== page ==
::: MARIANAS EXPEDITION : DAILY JOURNAL : DAY 6 | APRIL 14, 2004 :::

Daily Journal


Day 6 | April 14, 2004

The Ship Sets Sail

Dave Hilton's Log | Erik Hauri's Log

 the Research Vessel Wecoma moored at the Port of Saipan

The Research Vessel Wecoma moored at the Port of Saipan

Finally, after months of preparation, the Wecoma set sail Wednesday for its mission in the northern Mariana islands. With Chief Scientist, Doug Wiens (Washington University) on board, the seismology team has a full agenda of (i) retrieving ocean-bottom seismometers from a variety of locations in the region, and (ii) dismantling land-based seismic stations on 6 of the volcanoes. We plan to feature Doug's work in an upcoming daily log.

Four of the volcanology team (Erik, Lillie, Maarten and Jenn) are also on board and will be waiting for the first landing either late Friday or early Saturday. Their first target will be the island of Guguan and they will have approximately 24 hours to collect suitable samples of lava, tephra and scoria. They have tents and supplies and are planning a (nice!) night out under the stars. Although there are reports of sulfur deposits in the crater, we do not expect to find any geothermal activity so most of the teams' efforts will be concentrated on collecting rocks.

The three remaining members of the volcanology team (Toby, Alison and Dave) stayed behind on Saipan Wednesday making last minute preparations for their up-coming helicopter trip. On Thursday, Mike Cunningham of Americopters will take them to the island of Sarigan for rock sampling. They will also enjoy a night out in the islands before returning to Saipan on Friday via Anatahan. Because Anatahan erupted only last year and there are still explosions occurring in the East Crater (see video), the team will not land on Anatahan. Instead, they will make further observations as they fly over the volcano. They will also attempt a mini-DOAS measurement from the helicopter to see if any SO2 emissions are detectable.

Following visits to Guguan, Sarigan and a fly-over of Anatahan, the 2 volcanology teams will meet up on Pagan on Monday. Toby, Alison and Dave will helicopter from Saipan early on Monday morning to meet the others as they disembark on Pagan. The Wecoma is transporting the jet fuel for the helicopter to Pagan so we hope it's on schedule. One of the most challenging aspects of planning the expedition to these remote islands was to coordinate the ship and helicopter so that fuel dumps are always available for the helicopter to continue its journey through the islands. Stay tuned to find out if these plans have been successful!

Jet fuel being loaded onto the Wecoma on Saipan

Jet fuel being loaded onto the Wecoma on Saipan

Erik Hauri
Strategically we are dividing the team into 2 groups, A and B. Group A (myself, Maarten, Lille and Jenn) will start out on the R/V Wecoma while goup B will start out on the helicopter a few days afterward. So for us (A), this is our last night on Saipan before we board the Wecoma. Lots of last-minute things to take care of, and we're continually monitoring the situation at Anatahan.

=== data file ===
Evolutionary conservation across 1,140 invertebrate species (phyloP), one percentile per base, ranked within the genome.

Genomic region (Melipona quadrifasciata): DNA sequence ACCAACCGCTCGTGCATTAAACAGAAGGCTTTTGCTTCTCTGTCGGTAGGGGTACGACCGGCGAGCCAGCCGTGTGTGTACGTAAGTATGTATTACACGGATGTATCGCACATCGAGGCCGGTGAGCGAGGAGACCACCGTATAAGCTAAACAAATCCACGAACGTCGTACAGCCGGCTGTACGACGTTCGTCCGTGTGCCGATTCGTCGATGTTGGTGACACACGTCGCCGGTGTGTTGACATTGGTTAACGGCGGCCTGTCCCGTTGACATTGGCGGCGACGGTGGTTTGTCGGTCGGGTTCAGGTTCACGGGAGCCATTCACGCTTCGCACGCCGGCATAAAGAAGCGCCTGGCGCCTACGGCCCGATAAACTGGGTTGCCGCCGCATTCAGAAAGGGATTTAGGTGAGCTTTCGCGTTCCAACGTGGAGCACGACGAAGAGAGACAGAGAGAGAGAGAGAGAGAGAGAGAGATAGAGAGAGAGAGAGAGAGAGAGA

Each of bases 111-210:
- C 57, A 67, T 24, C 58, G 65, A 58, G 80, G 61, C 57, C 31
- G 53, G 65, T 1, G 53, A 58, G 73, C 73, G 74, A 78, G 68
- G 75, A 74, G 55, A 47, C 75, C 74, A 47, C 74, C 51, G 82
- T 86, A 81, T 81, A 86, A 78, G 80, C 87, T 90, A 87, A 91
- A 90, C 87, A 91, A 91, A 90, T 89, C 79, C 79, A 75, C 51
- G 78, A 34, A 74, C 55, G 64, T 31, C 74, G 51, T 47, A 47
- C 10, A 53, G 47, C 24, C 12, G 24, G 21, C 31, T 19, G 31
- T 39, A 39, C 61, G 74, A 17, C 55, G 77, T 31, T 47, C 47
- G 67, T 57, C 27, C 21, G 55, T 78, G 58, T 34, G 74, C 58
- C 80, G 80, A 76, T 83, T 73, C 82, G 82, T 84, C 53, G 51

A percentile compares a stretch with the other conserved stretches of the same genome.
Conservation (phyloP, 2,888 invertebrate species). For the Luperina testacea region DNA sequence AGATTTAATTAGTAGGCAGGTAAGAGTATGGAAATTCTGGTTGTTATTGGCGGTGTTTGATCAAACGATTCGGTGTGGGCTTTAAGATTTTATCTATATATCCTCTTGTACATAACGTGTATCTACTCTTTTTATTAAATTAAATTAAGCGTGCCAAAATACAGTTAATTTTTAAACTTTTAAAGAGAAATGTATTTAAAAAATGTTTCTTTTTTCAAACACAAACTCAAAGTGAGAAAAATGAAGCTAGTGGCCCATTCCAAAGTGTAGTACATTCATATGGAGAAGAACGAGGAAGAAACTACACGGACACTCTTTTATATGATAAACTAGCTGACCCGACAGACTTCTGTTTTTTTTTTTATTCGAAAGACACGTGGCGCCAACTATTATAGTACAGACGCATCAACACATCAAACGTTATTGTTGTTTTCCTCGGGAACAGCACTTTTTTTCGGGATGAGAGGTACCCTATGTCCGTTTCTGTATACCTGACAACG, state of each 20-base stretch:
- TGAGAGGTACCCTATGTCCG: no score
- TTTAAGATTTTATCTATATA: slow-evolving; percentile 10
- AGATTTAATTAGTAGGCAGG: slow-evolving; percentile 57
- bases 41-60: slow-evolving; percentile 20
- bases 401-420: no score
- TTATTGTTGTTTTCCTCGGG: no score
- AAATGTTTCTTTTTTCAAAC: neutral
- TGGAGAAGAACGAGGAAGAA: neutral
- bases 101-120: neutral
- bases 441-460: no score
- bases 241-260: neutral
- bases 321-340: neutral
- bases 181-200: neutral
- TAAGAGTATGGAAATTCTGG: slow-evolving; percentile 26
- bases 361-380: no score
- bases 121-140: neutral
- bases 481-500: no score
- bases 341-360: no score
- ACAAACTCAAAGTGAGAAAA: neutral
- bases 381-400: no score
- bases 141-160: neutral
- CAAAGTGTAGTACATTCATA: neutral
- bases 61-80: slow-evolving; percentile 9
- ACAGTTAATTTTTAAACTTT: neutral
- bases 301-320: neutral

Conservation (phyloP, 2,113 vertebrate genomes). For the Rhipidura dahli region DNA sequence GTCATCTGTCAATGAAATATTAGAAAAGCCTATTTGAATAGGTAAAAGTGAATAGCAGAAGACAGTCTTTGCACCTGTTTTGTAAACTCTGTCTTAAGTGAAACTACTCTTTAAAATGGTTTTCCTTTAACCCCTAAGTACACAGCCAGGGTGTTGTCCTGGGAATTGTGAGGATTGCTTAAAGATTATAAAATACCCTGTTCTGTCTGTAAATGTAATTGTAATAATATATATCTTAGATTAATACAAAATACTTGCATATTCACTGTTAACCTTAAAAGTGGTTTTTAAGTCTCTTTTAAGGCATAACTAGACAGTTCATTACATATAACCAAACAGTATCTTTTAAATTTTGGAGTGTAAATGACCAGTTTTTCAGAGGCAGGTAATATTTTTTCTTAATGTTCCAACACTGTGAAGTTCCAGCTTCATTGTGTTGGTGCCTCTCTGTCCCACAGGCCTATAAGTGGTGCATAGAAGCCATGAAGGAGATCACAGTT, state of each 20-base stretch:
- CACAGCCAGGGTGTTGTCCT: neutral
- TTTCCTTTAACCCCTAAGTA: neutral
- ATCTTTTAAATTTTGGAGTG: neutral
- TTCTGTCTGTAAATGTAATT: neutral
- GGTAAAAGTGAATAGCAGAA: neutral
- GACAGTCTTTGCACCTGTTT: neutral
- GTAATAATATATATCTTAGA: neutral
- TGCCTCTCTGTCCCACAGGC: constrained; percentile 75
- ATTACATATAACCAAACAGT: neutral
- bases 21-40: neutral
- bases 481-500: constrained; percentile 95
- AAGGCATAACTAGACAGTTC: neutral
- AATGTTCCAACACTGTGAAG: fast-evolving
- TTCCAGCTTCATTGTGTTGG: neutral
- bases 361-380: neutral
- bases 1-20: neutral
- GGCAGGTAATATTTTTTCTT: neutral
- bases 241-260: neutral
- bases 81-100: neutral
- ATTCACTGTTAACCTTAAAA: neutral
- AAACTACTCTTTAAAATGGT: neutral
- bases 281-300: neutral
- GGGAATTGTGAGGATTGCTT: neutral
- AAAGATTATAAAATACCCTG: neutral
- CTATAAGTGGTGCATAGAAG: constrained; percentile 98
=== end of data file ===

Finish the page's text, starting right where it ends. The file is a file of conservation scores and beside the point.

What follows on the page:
We met with the scientific group led by Doug Wiens, who will be the chief scientist on the Wecoma and is leading the expedition that we are piggy-backing onto. He was very gracious to invite us to participate with him, and without his support we would not be able to recover samples from these islands. The logistical plan drawn up by Alison is quite complicated, requiring close coordination between the Wecoma and the helicopter, with coordinated advance fuel drops and careful planning of the food-water-shelter supply chain. We went over it in fine detail, and it passed mustard with everyone, demonstrating an important flexibility that will allow the completion of our mission even if we have unforseen delays in either the ship or helicopter operations. Well done Alison!

One last Thai dinner, hugs all around, then we had to leave Dave, Toby and Alison to board the ship. If all goes well, we'll rendevous on Pagan.

We're under way! At 9:45 AM we managed to secure an important last-minute provision (spare outboard motor for the Zodiac from Juan's cousin Norman), then at 10 AM we threw off the lines and steamed out of port. It feels great to be heading out.

The stunning blue of the tropical ocean never ceases to amaze me, no matter how many times I see it. It reminds me of the blue eyes of my kids, and how proud and happy they are making me while they help their Mom in my absence. Typhoon Sadal (pardon me, "Super Typhoon" Sadal...) has done us the courtesy of staying pretty far away, and will pass us well to the north, but this morning we have swells of 8-12 feet. It is childs play for the boat (they had 40 foot seas and 70 knot winds on the way over here), very smooth ride with no queasiness. But the surf will prove to make our island landings a bit more "sporty" if it keeps up.

The crew of the Wecoma are great, very friendly and working hard to meet all of our needs. Today we ate like royalty, blueberry pancakes for breakfast, turkey sammiches for lunch and prime rib for dinner! Gotta love that! The captain Rick and I are apparently the only ones on board with a passion for basketball, he grew up in New York and LOVES the Knicks. Being that "home" for the Wecoma is Corvallis, Oregon, lots of the guys on board have had a fair bit of experience in rough seas in Alaskan waters, and it seems there are quite a few fishermen aboard. I'm not sure how much fishing I'll get to do, but I'll have my own fun on the volcanoes. If our good progress keeps up, we might get to Guguan a bit early. But first, we have 3 OBSs to pull out of the drink.